2. Maintain pension contributions
With a pension set up, you should also set a contribution level you’ll pay in regularly. The current auto-enrolment minimum contribution of 5% is a good place to start. However, as already highlighted above, this will still leave a shortfall. Where possible, it’s a good idea to increase this. Remember, you don’t have to pay in the same amount each time. You can make one-off contributions following a busy month, for example.
Unfortunately, your contributions won’t benefit from employer contributions. However, tax relief is still valuable. This is paid on your contributions at the highest rate of Income Tax you pay. So, basic-rate taxpayers will only need to deposit £80 into their pension for a £100 boost. For higher-rate and additional-rate taxpayers, this falls to £60 and £55 respectively.
3. Manage pensions investments
Investment returns are essential for growing pensions. Thanks to compound growth, it can help your savings grow significantly over the long term.
Whether you choose to invest through a fund or have a more hands-on approach, managing investments is important. Reviewing how your money is invested and whether it aligns with your risk profile, are essential. As are assessing fees and investment performance, taking a long-term outlook. You should have confidence in your investment plan and not feel the need to ‘tweak’ it regularly. But keeping on top of reviews can help get the most out of your savings.
4. Create a financial safety net
One of the reasons why adding to a pension can be daunting when self-employed is that your income may not be stable. It’s natural to worry about what will happen if you have a slow few months and you’ve poured your savings into an inaccessible pension. As a result, building up a financial safety net you can fall back on can give you the confidence to save more for retirement. Depending on your circumstances, this may be a cash savings account or financial protection policy, for instance. By improving your financial resilience in the short and medium-term, you’re able to plan for the future too.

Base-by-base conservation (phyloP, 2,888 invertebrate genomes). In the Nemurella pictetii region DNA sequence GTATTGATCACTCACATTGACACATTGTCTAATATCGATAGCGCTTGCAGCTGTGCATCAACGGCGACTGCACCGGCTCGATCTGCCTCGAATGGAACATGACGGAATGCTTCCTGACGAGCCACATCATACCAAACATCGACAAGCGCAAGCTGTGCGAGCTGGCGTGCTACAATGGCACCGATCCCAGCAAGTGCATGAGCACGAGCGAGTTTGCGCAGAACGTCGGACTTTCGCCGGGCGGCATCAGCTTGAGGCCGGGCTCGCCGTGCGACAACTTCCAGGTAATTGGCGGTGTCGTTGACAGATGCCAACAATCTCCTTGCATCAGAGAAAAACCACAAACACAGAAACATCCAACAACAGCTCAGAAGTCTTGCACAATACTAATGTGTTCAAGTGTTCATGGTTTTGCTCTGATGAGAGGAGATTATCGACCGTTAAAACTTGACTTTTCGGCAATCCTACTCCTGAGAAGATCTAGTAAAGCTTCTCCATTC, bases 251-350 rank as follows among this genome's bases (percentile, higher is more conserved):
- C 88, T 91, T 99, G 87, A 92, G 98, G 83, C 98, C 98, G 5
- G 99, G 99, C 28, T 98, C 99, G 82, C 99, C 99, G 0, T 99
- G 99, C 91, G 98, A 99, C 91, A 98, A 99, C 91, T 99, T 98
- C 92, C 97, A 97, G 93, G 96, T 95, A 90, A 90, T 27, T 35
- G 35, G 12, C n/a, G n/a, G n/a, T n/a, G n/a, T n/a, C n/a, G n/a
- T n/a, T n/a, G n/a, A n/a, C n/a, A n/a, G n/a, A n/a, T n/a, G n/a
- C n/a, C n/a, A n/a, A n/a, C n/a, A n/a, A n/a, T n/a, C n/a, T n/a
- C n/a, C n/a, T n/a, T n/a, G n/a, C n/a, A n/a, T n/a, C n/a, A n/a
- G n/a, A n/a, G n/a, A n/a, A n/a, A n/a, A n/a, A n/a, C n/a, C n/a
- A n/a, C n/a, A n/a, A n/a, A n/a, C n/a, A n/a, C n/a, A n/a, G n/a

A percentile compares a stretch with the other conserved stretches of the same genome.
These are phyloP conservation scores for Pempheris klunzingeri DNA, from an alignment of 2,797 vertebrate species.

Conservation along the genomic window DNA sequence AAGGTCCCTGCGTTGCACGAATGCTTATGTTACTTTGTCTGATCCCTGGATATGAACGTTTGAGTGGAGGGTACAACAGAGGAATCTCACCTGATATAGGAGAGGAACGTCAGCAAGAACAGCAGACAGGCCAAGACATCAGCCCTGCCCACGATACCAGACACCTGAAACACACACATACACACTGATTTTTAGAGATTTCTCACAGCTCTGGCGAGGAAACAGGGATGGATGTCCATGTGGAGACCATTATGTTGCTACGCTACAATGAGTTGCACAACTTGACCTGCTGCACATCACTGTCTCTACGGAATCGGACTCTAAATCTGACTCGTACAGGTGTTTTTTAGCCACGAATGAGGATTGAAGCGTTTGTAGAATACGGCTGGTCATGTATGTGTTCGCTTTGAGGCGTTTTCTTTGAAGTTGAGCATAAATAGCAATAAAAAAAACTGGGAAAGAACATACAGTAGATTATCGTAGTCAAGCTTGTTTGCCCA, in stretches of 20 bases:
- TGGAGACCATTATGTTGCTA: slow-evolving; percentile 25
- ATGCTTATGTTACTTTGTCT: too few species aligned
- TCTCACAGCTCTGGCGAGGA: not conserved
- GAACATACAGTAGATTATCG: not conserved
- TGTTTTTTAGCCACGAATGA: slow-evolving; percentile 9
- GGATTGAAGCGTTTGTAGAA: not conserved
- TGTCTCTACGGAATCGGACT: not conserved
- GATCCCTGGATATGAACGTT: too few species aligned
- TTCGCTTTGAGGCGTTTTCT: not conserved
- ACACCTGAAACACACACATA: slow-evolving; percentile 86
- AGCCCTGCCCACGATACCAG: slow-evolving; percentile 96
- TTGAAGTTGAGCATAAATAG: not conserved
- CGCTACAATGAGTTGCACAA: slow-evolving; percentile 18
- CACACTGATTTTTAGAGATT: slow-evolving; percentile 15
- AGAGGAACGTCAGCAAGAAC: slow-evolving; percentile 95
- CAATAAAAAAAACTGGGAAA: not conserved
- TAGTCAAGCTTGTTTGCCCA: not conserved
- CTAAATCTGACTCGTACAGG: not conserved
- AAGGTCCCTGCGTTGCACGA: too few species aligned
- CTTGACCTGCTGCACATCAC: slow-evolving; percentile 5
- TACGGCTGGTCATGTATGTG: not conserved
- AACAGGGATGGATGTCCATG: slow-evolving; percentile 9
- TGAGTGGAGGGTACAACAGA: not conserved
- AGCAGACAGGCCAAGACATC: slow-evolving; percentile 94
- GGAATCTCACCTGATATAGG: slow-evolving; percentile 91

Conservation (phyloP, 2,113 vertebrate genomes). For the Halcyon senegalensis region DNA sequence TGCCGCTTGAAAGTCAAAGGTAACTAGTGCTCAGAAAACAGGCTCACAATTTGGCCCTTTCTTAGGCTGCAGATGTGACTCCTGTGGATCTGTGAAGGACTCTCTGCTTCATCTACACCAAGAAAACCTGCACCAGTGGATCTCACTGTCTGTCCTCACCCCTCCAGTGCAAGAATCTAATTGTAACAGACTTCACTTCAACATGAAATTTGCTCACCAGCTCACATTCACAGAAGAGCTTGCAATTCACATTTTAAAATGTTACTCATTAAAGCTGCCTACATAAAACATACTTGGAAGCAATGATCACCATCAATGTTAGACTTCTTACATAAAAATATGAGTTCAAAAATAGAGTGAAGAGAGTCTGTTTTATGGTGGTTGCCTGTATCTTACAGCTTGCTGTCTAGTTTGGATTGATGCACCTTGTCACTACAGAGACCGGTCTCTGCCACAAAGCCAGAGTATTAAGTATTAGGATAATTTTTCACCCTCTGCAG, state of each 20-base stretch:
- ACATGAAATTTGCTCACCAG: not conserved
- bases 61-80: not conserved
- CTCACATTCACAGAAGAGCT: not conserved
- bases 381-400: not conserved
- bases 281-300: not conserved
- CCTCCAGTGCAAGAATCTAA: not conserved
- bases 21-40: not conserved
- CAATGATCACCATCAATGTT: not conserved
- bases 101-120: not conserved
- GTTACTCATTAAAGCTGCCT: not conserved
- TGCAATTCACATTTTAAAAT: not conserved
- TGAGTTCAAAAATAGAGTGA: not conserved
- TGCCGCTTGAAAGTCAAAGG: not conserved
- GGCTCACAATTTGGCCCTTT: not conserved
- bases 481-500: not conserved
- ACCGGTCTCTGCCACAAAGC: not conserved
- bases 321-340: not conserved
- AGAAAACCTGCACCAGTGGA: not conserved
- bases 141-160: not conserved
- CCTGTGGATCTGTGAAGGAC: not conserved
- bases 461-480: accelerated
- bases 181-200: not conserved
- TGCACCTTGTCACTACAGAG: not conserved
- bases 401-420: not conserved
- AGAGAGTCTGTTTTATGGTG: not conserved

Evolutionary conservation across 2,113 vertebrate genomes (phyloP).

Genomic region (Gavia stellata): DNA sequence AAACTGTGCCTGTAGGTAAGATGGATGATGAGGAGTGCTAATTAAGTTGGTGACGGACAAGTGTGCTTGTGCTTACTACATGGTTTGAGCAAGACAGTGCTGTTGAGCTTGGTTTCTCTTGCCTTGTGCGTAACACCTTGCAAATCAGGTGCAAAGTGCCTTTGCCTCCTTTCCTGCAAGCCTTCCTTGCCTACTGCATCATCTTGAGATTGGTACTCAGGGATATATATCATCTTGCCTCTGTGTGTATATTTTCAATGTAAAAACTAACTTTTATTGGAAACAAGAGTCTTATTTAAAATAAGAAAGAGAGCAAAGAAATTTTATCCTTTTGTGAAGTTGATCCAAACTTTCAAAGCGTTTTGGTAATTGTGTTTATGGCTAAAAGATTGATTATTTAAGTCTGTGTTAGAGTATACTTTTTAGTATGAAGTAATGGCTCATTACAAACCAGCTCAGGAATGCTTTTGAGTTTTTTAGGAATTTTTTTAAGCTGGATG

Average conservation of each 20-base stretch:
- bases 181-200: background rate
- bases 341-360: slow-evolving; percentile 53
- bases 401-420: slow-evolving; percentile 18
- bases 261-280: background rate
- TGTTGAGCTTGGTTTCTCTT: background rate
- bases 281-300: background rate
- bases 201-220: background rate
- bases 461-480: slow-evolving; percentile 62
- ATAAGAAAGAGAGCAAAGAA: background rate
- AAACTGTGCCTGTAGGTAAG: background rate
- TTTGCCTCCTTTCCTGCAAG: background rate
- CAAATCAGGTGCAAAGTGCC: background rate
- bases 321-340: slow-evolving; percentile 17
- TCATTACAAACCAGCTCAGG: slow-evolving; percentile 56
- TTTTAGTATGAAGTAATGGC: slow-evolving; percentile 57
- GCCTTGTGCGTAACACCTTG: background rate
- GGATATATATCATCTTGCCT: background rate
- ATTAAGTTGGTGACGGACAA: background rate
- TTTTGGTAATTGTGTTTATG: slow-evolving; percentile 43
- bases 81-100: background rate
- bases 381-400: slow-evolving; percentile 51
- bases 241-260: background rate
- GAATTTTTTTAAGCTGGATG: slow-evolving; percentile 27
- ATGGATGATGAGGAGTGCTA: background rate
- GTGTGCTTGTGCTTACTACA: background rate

5. Build up other investments
Retirement finances often focus on pensions. But many other assets play a role too. Building up a separate portfolio can help fund your retirement lifestyle too. The drawback here is that you won’t benefit from tax relief, which can be valuable. However, it does provide more flexibility. You’ll be able to make withdrawals when it suits you, which may be before retirement age. It’s important to keep in mind here that you should invest with a timeframe of at least five years in mind and ensure you’re taking the appropriate level of risk.
Self-employment doesn’t have to mean financial insecurity. Taking control of income and savings now can help set you on the right path. If you’d like help managing your pension and other assets, please contact us.
Please note: A pension is a long-term investment. The fund value may fluctuate and can go down, which would have an impact on the level of pension benefits available. Your pension income could also be affected by the interest rates at the time you take your benefits. The tax implications of pension withdrawals will be based on your individual circumstances, tax legislation and regulation which are subject to change in the future.